Boiardo: Orlando Innamorato

Book I: Canto XIII: The Tale of Albarosa

Translated by A. S. Kline © Copyright 2022, All Rights Reserved.

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Boiardo: Orlando Innamorato: Book I, Canto XIII

Book I: Canto XIII: 1-5: Rinaldo encounters the giant guarding Argalia’s steed

I have told you of the terrifying roar

That Fiordelisa and Rinaldo had heard.

The latter, unafraid, leapt to the floor

And left his steed to her, with a word

Of comfort; she was fearful as before.

He gripped his shield, and moved ahead.

Twas the howl of a giant caused her dread,

There he stood, obstructing the narrow lane,

Before an opening, cavernous and deep.

The giant was vast in size, with tangled mane.

Fierce to behold, a monster seen in sleep.

Rinaldo was undaunted, such he’d slain,

Fearlessly, all his life; he gave a sweep

Of his sword, advanced, and flourished the blade,

Though the giant, in turn, seemed undismayed;

He was covered in a strong suit of mail,

And he gripped an iron club in his hand.

On each side, a gryphon with a lion’s tail,

Sat chained to the cliff, by an iron band.

If you’d know why he was there, then the tale,

I’ll tell you: twas his place, you understand,

To take care of and to guard the courser,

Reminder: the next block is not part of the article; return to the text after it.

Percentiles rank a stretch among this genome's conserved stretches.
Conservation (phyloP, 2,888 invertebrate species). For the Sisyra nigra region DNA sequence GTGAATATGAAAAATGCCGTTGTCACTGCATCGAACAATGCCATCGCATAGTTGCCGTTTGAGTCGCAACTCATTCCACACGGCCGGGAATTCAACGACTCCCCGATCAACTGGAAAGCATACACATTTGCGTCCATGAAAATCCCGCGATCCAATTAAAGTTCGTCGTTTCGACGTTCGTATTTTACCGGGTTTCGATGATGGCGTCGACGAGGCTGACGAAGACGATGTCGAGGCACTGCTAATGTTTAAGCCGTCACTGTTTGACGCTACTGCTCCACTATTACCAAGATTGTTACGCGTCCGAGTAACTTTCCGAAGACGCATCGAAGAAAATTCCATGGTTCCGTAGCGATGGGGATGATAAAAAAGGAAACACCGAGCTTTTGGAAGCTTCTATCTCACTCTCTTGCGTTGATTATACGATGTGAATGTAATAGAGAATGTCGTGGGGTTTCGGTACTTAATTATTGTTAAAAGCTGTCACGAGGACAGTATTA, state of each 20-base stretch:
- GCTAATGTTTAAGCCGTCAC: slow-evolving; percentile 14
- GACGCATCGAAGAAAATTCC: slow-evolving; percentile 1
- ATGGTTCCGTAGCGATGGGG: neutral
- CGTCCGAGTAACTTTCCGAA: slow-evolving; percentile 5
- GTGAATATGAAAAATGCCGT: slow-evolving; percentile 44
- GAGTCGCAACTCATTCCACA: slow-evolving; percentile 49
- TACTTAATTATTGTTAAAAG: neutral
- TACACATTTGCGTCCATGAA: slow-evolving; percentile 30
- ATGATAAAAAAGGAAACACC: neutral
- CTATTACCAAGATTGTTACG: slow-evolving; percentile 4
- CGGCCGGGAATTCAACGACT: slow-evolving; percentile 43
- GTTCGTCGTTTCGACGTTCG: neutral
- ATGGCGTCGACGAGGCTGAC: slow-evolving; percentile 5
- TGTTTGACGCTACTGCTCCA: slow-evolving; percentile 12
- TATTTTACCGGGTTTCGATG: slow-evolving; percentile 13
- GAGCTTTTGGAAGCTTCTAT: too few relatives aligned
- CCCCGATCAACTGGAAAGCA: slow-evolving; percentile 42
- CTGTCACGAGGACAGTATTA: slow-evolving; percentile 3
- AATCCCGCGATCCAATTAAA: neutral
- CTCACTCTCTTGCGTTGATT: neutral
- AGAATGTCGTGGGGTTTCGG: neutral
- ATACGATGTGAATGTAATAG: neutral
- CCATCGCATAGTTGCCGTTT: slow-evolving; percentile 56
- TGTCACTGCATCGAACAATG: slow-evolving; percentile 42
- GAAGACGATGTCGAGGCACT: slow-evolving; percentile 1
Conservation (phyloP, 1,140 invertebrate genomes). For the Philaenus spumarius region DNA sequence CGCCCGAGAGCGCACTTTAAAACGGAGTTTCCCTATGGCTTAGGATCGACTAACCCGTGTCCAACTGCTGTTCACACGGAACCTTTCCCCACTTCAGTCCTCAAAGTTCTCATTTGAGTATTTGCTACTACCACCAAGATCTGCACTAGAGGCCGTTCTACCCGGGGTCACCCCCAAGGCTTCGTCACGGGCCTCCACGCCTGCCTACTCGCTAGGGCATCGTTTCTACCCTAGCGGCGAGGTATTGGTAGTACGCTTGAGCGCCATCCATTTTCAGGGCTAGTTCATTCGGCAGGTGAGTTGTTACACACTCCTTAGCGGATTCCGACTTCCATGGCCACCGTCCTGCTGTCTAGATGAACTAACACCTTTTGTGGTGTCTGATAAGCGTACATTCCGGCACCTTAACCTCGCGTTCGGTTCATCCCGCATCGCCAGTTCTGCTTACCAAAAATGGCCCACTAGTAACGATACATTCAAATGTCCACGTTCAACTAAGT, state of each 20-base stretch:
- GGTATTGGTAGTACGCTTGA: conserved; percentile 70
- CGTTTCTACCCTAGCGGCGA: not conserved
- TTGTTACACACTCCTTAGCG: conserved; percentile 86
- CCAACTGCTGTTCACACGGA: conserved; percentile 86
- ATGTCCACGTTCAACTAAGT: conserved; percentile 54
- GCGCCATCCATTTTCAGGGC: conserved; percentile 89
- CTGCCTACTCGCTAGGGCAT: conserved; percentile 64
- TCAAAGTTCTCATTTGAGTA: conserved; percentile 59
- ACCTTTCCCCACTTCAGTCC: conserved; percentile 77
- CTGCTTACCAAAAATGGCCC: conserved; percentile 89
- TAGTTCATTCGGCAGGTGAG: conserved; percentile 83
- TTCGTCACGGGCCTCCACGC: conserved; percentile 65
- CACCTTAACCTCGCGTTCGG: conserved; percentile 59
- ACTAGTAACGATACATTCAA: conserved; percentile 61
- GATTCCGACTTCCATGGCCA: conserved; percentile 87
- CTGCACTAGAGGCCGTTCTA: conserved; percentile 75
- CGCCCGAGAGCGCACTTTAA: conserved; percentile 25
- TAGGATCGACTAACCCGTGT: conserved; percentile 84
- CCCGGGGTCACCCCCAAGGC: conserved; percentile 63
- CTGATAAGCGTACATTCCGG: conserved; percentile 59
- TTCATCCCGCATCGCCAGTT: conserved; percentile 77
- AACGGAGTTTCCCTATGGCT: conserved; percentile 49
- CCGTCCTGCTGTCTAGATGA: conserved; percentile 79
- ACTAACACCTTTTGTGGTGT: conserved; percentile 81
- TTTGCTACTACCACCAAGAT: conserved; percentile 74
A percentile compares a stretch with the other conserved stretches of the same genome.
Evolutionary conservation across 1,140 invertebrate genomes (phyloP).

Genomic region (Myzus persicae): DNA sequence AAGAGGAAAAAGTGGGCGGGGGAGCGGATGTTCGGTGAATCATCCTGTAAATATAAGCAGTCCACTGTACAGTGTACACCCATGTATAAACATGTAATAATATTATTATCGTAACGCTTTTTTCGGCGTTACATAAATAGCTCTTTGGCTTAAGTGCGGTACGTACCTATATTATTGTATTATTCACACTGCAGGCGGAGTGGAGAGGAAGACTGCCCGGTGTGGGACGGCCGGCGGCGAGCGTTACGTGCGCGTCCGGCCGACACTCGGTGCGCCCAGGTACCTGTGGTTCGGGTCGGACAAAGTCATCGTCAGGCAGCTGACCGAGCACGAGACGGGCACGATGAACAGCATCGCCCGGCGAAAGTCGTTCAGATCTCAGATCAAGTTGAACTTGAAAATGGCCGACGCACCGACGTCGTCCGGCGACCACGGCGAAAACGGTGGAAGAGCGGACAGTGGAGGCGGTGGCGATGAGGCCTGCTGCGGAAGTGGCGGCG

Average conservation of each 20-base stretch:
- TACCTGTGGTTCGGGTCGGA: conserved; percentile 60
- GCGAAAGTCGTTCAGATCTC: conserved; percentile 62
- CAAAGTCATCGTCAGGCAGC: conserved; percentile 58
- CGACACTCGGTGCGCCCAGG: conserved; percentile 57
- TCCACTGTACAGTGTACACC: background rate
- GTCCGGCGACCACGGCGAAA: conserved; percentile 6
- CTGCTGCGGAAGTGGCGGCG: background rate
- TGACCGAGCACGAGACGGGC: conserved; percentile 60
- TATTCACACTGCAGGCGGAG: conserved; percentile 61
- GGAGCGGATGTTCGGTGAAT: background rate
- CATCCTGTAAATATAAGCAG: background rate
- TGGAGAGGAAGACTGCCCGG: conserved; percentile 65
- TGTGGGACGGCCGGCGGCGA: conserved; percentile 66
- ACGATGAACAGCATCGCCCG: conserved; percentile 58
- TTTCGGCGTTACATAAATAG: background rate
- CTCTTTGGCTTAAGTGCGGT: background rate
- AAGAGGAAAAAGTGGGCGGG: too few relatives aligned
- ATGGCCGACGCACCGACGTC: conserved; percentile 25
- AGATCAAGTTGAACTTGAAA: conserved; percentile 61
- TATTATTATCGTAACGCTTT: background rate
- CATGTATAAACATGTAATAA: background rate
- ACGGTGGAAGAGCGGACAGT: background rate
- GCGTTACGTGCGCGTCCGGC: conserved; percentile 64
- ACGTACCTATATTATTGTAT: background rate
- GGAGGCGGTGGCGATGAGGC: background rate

That splendid steed owned by Argalia.

The horse was created by enchantment.

Its mother was an insubstantial creature,

A mare of fire and flame, that, by intent,

Was fashioned beyond the bounds of nature.

She bore the foal; fast as the wind he went,

For indeed the storm-wind was his father.

And the foal grazed on neither oats nor grass,

But ate the air, wherever it did pass.

When Ferrau released it (as you’ll recall)

The steed had returned to this very place,

Where it was birthed, and ever had its stall

Till it was fully grown, and for a space

Was enclosed; then Argalia forth did call

It from the cave, by a spell, to outpace

All others, and be his, till his last morn.

It had returned, now, to where it was born.

Book I: Canto XIII: 6-11: He wounds the giant, who frees a pair of gryphons